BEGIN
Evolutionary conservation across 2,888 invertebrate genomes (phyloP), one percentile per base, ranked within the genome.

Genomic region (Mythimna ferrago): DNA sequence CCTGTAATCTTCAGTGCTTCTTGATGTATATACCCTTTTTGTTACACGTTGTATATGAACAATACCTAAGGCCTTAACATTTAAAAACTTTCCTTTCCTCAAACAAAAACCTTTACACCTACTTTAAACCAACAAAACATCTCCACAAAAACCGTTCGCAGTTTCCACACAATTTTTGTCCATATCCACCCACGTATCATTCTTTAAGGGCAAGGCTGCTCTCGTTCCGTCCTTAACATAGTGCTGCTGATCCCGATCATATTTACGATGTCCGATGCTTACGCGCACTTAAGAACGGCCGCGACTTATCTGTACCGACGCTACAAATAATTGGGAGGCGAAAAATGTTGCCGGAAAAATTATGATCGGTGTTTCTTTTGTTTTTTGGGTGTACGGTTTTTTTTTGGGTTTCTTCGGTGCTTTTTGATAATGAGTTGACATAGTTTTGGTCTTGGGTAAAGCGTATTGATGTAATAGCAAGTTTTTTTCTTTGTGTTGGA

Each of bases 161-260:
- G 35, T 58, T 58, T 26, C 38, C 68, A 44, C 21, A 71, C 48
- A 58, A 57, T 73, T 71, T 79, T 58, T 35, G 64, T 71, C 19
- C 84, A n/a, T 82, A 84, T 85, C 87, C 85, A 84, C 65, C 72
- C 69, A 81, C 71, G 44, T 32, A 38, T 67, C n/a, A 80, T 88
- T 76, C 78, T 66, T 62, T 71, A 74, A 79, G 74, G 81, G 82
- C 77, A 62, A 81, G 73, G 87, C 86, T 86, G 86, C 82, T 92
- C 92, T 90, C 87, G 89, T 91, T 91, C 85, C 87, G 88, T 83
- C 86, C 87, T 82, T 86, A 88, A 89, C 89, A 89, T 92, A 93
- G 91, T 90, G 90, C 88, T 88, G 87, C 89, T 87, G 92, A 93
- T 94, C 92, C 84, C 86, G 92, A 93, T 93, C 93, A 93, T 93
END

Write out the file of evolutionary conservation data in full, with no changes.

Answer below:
Evolutionary conservation across 2,888 invertebrate genomes (phyloP), one percentile per base, ranked within the genome.

Genomic region (Mythimna ferrago): DNA sequence CCTGTAATCTTCAGTGCTTCTTGATGTATATACCCTTTTTGTTACACGTTGTATATGAACAATACCTAAGGCCTTAACATTTAAAAACTTTCCTTTCCTCAAACAAAAACCTTTACACCTACTTTAAACCAACAAAACATCTCCACAAAAACCGTTCGCAGTTTCCACACAATTTTTGTCCATATCCACCCACGTATCATTCTTTAAGGGCAAGGCTGCTCTCGTTCCGTCCTTAACATAGTGCTGCTGATCCCGATCATATTTACGATGTCCGATGCTTACGCGCACTTAAGAACGGCCGCGACTTATCTGTACCGACGCTACAAATAATTGGGAGGCGAAAAATGTTGCCGGAAAAATTATGATCGGTGTTTCTTTTGTTTTTTGGGTGTACGGTTTTTTTTTGGGTTTCTTCGGTGCTTTTTGATAATGAGTTGACATAGTTTTGGTCTTGGGTAAAGCGTATTGATGTAATAGCAAGTTTTTTTCTTTGTGTTGGA

Each of bases 161-260:
- G 35, T 58, T 58, T 26, C 38, C 68, A 44, C 21, A 71, C 48
- A 58, A 57, T 73, T 71, T 79, T 58, T 35, G 64, T 71, C 19
- C 84, A n/a, T 82, A 84, T 85, C 87, C 85, A 84, C 65, C 72
- C 69, A 81, C 71, G 44, T 32, A 38, T 67, C n/a, A 80, T 88
- T 76, C 78, T 66, T 62, T 71, A 74, A 79, G 74, G 81, G 82
- C 77, A 62, A 81, G 73, G 87, C 86, T 86, G 86, C 82, T 92
- C 92, T 90, C 87, G 89, T 91, T 91, C 85, C 87, G 88, T 83
- C 86, C 87, T 82, T 86, A 88, A 89, C 89, A 89, T 92, A 93
- G 91, T 90, G 90, C 88, T 88, G 87, C 89, T 87, G 92, A 93
- T 94, C 92, C 84, C 86, G 92, A 93, T 93, C 93, A 93, T 93